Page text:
While it will still set you back $400, the Rapsodo Launch Monitor syncs up with your phone and will set up in 30 seconds.

They claim to provide accuracy within 2% of a Trackman, pretty impressive given it is a fraction of the price.

It includes shot tracer features, video replays and statistics like smash factor and launch angle, so you might find this entry level launch monitor option provides enough information to supplement your hitting net that you won’t need to upgrade.

Expensive Option – FlightScope Mevo+ Portable Personal Launch Monitor

If you really want to splash out for a high-quality launch monitor, the FlightScope Mevo+ (pictured above) will deliver a huge amount of data and reliable accuracy at a two grand price point.

I’ve hit with a FlightScope many times (my local pro uses one) and the accuracy and features are quite superb.

Not only does it provide all of the shot tracing playback and stats you’ll need, you can play preloaded courses which will really spice up your home net session.

While the price tag certainly isn’t cheap, for hours of entertaining practice and money saved on range balls, it might actually be a reasonable proposition for the dedicated golfer.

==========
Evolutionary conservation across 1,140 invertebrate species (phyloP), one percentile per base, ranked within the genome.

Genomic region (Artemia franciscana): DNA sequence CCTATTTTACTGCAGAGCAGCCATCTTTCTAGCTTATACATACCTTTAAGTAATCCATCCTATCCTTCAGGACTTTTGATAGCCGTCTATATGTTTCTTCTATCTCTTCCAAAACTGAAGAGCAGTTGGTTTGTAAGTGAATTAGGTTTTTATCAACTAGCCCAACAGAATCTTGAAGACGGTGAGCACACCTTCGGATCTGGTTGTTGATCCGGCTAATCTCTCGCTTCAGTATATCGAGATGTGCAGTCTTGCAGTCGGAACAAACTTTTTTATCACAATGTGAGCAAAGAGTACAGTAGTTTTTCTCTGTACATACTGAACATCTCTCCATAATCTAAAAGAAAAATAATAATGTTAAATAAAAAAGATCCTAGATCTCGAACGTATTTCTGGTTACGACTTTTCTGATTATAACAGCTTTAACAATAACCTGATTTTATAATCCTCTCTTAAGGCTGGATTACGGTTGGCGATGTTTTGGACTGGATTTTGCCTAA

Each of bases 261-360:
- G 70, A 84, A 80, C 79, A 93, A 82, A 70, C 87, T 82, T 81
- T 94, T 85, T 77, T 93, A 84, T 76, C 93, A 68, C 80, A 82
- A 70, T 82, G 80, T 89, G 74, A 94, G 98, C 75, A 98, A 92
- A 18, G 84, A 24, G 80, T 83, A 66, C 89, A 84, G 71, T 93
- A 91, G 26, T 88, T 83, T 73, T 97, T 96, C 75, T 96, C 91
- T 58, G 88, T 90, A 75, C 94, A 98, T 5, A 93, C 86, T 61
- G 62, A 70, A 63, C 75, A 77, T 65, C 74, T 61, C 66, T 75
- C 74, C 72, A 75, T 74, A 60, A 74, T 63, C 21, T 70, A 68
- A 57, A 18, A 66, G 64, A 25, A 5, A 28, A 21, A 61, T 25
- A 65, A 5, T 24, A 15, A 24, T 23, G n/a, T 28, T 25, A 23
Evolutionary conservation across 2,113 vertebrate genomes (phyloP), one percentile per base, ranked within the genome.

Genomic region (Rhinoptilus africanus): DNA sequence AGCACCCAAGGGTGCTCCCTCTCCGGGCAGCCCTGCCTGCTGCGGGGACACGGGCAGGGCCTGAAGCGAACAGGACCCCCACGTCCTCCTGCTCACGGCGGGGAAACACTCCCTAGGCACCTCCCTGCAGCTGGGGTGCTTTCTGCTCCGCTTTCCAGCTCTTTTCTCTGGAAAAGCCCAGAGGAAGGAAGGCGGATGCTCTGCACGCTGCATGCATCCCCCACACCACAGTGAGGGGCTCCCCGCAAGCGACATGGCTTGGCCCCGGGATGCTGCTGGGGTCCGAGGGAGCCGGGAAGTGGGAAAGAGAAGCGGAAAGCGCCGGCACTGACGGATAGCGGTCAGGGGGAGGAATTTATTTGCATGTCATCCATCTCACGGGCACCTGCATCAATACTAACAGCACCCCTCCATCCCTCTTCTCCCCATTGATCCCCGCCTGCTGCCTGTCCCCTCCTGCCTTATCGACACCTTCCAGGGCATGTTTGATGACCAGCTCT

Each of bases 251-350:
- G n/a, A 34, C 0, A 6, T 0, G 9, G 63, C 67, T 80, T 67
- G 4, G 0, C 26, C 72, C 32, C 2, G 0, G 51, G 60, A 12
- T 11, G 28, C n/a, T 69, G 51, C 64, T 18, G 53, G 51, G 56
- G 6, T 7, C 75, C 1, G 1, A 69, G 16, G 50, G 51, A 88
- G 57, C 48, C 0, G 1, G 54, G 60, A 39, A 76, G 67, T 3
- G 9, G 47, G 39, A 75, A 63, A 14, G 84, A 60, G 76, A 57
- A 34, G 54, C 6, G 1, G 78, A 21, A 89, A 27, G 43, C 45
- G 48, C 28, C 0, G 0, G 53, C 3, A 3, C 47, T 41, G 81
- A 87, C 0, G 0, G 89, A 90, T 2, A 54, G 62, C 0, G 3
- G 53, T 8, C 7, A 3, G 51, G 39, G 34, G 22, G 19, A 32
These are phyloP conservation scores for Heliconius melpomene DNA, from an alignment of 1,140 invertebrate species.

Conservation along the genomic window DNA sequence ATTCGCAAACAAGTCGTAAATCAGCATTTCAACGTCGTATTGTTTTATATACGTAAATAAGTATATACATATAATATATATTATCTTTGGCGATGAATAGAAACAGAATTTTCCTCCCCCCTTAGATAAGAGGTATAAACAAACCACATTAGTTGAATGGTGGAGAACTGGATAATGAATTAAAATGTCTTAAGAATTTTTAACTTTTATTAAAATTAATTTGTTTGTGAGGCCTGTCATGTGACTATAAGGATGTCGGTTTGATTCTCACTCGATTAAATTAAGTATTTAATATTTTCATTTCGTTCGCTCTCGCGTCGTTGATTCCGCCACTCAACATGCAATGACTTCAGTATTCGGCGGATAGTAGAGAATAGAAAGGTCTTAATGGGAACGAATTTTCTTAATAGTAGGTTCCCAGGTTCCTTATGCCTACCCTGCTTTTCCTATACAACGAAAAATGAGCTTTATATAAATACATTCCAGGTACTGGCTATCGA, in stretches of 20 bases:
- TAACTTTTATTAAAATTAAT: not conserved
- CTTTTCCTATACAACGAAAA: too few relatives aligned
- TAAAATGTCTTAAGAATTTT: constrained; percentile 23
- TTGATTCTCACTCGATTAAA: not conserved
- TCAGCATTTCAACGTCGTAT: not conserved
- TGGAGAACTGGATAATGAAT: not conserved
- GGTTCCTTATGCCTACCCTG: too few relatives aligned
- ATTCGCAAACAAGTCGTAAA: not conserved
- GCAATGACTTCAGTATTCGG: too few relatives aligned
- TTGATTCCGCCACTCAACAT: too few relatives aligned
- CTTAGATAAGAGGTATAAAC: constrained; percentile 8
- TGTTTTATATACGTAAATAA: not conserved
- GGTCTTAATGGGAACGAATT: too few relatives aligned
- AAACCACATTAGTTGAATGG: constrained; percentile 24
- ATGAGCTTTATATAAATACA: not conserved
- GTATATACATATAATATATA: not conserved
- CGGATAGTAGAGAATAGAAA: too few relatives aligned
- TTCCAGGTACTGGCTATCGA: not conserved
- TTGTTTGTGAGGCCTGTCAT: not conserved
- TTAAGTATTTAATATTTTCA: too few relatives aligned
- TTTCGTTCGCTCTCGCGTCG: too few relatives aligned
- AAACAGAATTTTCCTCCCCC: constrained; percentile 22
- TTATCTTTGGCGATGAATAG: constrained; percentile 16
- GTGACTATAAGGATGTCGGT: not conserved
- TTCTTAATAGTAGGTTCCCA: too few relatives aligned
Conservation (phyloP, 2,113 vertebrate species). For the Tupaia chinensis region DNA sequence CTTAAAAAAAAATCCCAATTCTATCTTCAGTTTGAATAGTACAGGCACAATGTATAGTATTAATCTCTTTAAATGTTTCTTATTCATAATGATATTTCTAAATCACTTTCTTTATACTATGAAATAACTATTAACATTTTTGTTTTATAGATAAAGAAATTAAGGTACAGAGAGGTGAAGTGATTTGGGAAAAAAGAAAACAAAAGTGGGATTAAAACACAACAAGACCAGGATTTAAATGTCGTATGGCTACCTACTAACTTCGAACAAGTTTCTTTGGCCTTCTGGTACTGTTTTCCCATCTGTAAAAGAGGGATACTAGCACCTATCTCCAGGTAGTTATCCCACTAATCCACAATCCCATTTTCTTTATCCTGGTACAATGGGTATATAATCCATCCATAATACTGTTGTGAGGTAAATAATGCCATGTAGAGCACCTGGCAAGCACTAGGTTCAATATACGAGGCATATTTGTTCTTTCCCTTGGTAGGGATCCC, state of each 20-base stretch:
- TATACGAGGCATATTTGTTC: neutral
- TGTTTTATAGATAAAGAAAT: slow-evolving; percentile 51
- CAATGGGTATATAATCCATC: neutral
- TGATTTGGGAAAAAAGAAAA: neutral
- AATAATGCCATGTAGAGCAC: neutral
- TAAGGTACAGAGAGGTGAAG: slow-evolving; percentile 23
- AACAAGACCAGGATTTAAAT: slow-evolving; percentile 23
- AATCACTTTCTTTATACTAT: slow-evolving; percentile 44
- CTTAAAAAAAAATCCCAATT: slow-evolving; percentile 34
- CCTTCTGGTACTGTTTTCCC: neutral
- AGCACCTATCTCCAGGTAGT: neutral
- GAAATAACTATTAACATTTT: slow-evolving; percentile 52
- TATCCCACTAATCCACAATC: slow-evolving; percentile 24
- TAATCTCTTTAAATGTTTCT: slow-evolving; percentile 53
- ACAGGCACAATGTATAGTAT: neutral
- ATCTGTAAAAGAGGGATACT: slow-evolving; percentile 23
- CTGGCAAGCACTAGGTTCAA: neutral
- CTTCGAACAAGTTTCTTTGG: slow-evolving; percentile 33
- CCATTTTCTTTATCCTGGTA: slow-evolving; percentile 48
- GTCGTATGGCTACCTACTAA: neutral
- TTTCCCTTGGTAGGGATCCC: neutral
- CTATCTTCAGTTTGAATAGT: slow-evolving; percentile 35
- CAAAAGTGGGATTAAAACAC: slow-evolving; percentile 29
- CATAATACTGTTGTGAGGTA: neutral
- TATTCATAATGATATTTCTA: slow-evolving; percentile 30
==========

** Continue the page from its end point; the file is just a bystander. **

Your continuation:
Final message

If you are someone who dreads the drive to the practice range or laments the cost of bucket after bucket of balls, practicing in your own home sounds like a dream.

While we may never replicate the at home setups of the pros – we can’t all make millions on tour – some simple purchases like putting mats and chipping nets could give us plenty to work with.

If you are a devoted golfer and really want to take your game to the next level, a launch monitor could just be the ticket you need.

While they aren’t cheap, I’ve met plenty of people who would have handed over a thousand bucks in a heartbeat to wipe 10 strokes off of their handicap, so maybe you deserve that early birthday present after all just to see what it might do for your game.